Indelible. That's the way Christine Blasey Ford described the details of what she says was a sexual assault by Supreme Court nominee Brett Kavanaugh, on a summer evening three decades ago.
WASHINGTON (AP) — Indelible.
That’s the way Christine Blasey Ford described the details of what she says was a sexual assault by Supreme Court nominee Brett Kavanaugh, on a summer evening three decades ago. Asked for the most vivid memory from that night, she did not name a physical violation. Rather, it was a specific sound she heard from Kavanaugh and the other boy she says was in the room, Mark Judge.
“Laughter — the uproarious laughter between the two,” Ford, her voice wavering, told the Senate Judiciary Committee at Thursday’s extraordinary hearing. “They were laughing with each other. … I was underneath one of them while the two laughed.”
The moment crystallized the national debate over gender, power and whom to believe in the #Metoo era under President Donald Trump. Thursday’s hearing in many ways turned on Ford’s credibility as a victim of and a witness to an event that Kavanaugh staunchly denies. Central to the proceedings was the quality of Ford’s memory and whether her account was believable, an unknown when she took her seat at the cramped witness table before the 21-member Senate Judiciary Committee.
With the hearing well under way, Sen. Patrick Leahy, D-Vt., asked her what she remembered.
“What is the strongest memory you have, the strongest memory of the incident, something you cannot forget?” Leahy asked as Ford took a sip of coffee. “Take whatever time you need.”
Ford, a 51-year-old psychology professor, looked down and took a breath.
“Indelible in the hippocampus is the laughter,” said Ford, referring to the area of the brain where traumatic memories are stored. “The uproarious laughter between the two and they’re having fun at my expense,” she said, her voice quaking. She looked down again.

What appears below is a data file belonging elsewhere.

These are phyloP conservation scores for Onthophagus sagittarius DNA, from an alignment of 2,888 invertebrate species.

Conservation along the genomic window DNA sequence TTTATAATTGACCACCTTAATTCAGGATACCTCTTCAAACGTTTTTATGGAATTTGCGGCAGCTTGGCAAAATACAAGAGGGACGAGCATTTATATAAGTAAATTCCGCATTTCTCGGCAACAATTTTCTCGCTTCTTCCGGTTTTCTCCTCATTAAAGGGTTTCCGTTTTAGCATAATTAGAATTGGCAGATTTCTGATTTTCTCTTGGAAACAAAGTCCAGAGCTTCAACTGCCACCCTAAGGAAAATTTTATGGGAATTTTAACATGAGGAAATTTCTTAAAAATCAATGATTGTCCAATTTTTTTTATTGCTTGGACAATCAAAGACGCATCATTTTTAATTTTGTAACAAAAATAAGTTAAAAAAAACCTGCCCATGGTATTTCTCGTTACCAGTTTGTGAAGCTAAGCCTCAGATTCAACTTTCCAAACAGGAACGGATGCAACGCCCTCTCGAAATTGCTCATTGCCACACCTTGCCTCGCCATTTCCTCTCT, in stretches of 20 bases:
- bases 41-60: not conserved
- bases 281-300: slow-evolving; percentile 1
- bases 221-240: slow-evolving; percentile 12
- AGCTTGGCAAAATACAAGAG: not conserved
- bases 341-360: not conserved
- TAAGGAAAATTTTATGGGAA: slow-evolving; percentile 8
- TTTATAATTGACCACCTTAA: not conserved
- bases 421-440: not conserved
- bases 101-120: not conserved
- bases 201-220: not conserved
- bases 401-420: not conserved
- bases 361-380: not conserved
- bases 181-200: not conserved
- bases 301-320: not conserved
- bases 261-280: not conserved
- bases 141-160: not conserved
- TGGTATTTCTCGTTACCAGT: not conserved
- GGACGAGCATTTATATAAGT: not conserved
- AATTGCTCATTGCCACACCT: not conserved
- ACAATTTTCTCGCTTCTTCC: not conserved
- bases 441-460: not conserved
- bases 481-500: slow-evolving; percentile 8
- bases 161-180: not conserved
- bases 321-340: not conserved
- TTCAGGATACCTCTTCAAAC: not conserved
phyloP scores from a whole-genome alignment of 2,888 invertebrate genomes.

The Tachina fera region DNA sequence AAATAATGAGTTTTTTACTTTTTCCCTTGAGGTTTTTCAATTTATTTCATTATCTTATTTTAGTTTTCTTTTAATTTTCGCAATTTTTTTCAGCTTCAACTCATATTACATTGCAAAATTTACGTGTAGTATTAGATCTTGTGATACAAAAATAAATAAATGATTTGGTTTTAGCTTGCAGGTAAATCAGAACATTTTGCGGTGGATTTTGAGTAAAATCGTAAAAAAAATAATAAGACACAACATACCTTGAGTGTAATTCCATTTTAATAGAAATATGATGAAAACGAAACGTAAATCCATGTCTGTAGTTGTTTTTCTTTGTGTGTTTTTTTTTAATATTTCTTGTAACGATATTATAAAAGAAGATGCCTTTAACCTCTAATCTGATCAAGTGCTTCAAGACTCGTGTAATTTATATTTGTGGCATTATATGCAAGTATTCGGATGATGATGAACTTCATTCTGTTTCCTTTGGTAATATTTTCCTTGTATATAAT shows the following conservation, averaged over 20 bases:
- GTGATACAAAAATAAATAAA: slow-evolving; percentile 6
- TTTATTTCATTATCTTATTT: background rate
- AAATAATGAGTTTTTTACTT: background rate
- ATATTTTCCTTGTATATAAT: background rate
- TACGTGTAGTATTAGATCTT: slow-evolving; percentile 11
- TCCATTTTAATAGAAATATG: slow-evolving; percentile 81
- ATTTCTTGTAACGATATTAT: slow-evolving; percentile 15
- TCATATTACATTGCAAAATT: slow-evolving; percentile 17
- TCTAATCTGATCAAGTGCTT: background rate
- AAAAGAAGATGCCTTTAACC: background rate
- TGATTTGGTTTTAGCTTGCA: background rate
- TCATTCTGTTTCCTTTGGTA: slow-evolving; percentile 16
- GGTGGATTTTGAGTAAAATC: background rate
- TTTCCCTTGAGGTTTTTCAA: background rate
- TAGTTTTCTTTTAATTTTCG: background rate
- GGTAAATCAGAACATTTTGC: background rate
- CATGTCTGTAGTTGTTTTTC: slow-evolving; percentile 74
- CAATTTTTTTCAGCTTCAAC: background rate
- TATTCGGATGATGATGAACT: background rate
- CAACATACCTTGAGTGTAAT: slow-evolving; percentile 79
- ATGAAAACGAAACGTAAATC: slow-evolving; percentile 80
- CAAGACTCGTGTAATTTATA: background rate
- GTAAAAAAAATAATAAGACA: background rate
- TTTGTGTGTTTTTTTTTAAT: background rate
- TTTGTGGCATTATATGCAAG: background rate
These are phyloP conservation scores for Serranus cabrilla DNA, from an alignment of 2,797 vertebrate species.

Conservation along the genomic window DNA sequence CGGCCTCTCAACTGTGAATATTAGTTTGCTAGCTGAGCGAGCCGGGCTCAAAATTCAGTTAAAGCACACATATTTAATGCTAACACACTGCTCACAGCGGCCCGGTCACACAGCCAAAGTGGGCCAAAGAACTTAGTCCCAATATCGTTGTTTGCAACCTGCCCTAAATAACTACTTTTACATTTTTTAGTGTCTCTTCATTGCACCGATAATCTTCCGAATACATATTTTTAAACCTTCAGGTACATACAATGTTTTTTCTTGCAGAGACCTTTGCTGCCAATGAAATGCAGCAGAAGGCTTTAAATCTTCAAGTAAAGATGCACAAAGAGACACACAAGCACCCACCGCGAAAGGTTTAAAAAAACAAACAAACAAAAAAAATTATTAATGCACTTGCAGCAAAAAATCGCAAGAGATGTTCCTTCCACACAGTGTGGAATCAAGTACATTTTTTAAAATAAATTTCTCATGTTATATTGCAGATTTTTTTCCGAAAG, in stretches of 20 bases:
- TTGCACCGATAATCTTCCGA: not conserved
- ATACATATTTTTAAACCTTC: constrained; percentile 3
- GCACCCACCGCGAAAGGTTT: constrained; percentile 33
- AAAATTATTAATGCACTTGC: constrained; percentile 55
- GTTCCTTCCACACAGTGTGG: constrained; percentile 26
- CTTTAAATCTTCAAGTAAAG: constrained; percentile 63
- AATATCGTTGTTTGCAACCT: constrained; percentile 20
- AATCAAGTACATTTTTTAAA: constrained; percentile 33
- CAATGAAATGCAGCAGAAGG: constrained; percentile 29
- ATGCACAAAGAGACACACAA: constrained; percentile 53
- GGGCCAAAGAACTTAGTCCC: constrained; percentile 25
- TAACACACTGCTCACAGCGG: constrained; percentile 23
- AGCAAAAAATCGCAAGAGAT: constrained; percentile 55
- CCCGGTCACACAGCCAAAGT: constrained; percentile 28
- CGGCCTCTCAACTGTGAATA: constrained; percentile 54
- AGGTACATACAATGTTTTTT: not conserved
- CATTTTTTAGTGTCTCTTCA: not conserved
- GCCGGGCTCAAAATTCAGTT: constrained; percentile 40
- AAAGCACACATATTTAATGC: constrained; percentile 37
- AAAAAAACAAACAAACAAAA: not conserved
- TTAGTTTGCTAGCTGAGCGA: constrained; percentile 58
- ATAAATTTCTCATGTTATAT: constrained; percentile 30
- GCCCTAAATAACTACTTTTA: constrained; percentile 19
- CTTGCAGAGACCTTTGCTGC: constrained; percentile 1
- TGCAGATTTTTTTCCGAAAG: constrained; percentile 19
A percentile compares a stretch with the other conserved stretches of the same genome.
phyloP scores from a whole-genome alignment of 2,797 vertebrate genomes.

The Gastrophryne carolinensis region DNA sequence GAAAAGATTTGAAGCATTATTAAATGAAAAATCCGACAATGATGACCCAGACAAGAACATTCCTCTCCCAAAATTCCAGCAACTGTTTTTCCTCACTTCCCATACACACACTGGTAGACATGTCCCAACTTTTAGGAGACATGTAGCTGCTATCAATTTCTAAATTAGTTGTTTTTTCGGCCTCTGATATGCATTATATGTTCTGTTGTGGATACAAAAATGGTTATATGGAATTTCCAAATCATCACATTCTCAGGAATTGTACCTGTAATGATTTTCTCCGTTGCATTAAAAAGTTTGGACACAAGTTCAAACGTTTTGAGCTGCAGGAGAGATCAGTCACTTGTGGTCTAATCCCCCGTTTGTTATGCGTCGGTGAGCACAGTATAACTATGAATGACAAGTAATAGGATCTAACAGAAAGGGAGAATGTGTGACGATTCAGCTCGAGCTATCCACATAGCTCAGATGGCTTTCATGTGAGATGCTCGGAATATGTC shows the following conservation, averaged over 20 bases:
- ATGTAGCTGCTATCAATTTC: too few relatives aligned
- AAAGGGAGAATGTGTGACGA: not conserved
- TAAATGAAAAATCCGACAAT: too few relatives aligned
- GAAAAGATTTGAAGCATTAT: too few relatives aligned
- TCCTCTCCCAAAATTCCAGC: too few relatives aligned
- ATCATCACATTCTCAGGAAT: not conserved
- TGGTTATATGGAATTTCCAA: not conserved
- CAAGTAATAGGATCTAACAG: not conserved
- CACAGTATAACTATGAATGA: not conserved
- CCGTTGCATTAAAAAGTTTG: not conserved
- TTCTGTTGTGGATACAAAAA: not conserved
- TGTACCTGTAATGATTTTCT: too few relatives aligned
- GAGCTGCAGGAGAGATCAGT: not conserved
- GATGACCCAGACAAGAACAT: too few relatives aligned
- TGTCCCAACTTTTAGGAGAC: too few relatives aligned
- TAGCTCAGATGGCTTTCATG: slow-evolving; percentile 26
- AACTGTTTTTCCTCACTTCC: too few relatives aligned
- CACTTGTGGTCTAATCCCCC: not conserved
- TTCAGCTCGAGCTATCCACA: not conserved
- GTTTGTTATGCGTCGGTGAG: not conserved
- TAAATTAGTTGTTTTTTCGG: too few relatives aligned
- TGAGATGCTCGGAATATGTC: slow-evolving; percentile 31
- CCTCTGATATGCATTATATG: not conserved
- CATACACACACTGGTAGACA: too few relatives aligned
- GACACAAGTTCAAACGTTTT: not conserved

“You’ve never forgotten that laughter, you never forgotten them laughing at you?” Leahy asked.
“They were laughing with each other,” Ford replied.
“And you were the object of the laughter?” Leahy pressed.
“I was, you know, underneath one of them while the two laughed,” she said.
The spectacle riveted Washington and much of the nation. The U.S. Capitol was hushed, as senators and aides huddled in offices, watching. The hearing, played on televisions, rang through the West Wing of the White House as Trump flew back from New York — with the televisions on Air Force One tuned to the proceedings. Back in Washington, the president cancelled a meeting with Deputy Attorney General Rod Rosenstein and was expected to continue watching, aides said.
Kavanaugh himself has explicitly said he is not questioning whether Ford had been attacked “by someone, at some point.” But he says he’s not the one who attacked her. He told at least one senator that it may have been a case of mistaken identity. Republicans on the Judiciary Committee released a document detailing their investigative work that showed they had interviewed two separate men who said they believed that they, not Judge Kavanaugh, assaulted Ford.
Republican Sen. Orrin Hatch of Utah told CNN, “Somebody’s mixed up.”
But with an eager-to-please demeanor and zero show of anger during the questioning, Ford stuck by her account. It was true, she said, that there were gaps in her memory of that night in the early 1980s — she could not recall which boy pushed her into the room, or how she got home.
But the laughter, and the identity of her attacker, Ford said, remained crystal clear.
“Absolutely,” Ford said, later adding, “100 percent.”
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